“Hallmark Hai to Sona Hai” is the strapline of the new campaign of Bureau of Indian Standards (BIS) wonderfully conceptualised by Ogilvy and Mather. In one succinct line it drives home the point that if its hallmarked, it must be gold.
In an effort to build up awareness about hallmarking, the campaign works at many levels: it of course brings in the emotional factor in relationships – whether between mother and daughter, grandmother and granddaughter of the groom and bride, cross cultural couples, a husband and wife – it informs as well as answers questions a customer may have about gold purchases, exchange and resale. Indeed, the TVCs are a fine balance between emotion, messaging and information.
The most heart-warming TVCs are those centred around an older granny-like woman and an autorickshaw/taxi driver who shares some hometruths with her about gold and hallmarking, and in the course “educates” her about hallmarking.
The campaign will be taken to consumers through multiple media platforms, including print and radio, apart from the TV ads. It comes at a particularly opportune time – the festival buying period.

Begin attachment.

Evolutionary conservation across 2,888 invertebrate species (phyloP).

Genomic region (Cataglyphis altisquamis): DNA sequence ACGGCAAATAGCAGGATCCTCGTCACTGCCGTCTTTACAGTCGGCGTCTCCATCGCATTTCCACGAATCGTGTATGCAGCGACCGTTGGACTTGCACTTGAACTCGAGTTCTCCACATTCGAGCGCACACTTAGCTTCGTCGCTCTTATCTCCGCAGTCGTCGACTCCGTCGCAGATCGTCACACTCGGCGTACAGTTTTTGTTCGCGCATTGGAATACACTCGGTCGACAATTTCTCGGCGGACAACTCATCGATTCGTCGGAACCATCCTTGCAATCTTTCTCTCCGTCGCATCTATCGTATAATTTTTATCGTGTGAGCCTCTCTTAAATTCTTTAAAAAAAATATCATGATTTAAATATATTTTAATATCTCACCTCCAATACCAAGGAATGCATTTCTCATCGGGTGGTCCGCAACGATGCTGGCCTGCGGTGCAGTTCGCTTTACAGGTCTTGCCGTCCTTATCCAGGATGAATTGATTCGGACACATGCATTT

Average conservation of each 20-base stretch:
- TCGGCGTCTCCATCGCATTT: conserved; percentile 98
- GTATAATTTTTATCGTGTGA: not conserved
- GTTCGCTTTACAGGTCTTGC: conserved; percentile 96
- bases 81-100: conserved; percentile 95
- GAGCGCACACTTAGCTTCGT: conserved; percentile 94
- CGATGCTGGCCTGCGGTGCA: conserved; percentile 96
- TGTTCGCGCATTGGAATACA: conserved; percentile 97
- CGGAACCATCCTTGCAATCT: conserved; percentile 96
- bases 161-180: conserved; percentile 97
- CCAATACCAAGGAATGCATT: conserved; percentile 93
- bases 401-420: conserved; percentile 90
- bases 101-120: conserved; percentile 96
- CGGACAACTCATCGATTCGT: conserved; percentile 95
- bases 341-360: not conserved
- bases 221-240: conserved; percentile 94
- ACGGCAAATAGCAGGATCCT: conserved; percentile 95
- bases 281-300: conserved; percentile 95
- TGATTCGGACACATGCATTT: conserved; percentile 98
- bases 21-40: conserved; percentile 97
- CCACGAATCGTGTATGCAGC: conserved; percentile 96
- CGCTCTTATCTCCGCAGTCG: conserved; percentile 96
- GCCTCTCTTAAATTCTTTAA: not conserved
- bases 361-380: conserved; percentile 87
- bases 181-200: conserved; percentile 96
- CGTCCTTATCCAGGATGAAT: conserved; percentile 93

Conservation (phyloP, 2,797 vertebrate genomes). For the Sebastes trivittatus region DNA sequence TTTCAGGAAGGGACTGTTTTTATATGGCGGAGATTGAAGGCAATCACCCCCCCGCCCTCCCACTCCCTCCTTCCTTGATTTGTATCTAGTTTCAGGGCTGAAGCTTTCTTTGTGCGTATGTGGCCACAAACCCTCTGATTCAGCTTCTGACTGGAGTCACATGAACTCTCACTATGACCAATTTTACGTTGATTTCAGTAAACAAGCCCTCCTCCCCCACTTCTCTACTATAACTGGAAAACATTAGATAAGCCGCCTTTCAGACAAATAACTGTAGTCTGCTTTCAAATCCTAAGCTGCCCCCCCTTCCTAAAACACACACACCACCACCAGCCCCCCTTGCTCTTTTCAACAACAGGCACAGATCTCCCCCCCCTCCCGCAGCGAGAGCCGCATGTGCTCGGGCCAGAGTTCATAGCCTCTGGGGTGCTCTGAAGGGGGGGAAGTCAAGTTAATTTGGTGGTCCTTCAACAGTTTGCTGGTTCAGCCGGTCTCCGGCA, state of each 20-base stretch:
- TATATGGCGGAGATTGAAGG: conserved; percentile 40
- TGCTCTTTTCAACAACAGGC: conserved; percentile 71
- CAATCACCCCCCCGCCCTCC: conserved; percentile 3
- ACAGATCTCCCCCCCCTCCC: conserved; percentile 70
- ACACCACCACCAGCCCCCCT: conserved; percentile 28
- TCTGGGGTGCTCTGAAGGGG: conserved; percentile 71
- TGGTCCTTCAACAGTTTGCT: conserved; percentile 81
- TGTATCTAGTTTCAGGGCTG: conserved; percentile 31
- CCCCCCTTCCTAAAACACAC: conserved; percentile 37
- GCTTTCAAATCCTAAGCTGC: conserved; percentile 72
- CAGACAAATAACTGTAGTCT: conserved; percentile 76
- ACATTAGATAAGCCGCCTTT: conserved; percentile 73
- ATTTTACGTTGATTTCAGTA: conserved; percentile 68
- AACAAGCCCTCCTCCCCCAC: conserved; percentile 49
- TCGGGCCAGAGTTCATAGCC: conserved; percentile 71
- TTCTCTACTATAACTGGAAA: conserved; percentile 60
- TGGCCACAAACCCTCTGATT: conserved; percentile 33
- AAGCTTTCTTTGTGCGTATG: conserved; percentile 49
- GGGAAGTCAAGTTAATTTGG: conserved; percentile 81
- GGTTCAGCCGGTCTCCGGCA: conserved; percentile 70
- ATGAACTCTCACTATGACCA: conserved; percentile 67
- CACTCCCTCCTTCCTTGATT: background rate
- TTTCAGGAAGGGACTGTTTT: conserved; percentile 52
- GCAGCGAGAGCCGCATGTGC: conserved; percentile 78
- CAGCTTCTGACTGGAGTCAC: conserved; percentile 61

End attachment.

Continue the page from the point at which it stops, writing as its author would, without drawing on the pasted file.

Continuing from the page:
The final word across all ads? Look for the four symbols that guarantee authenticity and putity.
H L Upendar, Deputy Director General, Consumer Affairs, Bureau of Indian Standards, commented: “The benefits of Hallmarking are widely recognised in India’s gold industry. Hallmarking has a direct correlation with consumer trust and confidence. However, the awareness among consumers is still not high, which makes them susceptible to under-caratage. Since its launch in 2001, gold Hallmarking has been voluntary. We would prefer consumers purchase only Hallmarked gold from BIS licensed outlets to ensure guarantee of purity or fineness, which is the consumer’s right. We aim to usher a time where consumers walk into any jewellery store and demand only Hallmarked gold. We want consumers to look for the four symbols of Hallmark and make informed purchases. In a country where millions invest their life savings into gold purchases, they deserve pure and certified gold. Through this campaign, we aim to catalyse a mass consumer movement to drive preference for Hallmarked gold.”
Neville Shah, Executive Creative Director, Ogilvy and Mather, said: “This campaign is supposed to cause a shift in behaviour. And that’s the hardest. What’s harder is the fact that it isn’t a tangible product. With the ubiquitous utilitarian nature of gold, which is also an emotional purchase that spans across the country, which we had to link to something – the emotion of gold, the blessing and the value. Gold is always considered pure but would it all be worth it if the actual gold wasn’t? The digital films then do the job of educating people on how to go about Hallmarking their gold. It also serves as a myth buster for some of the facts about Hallmarking.”
News Source: gjepc.org
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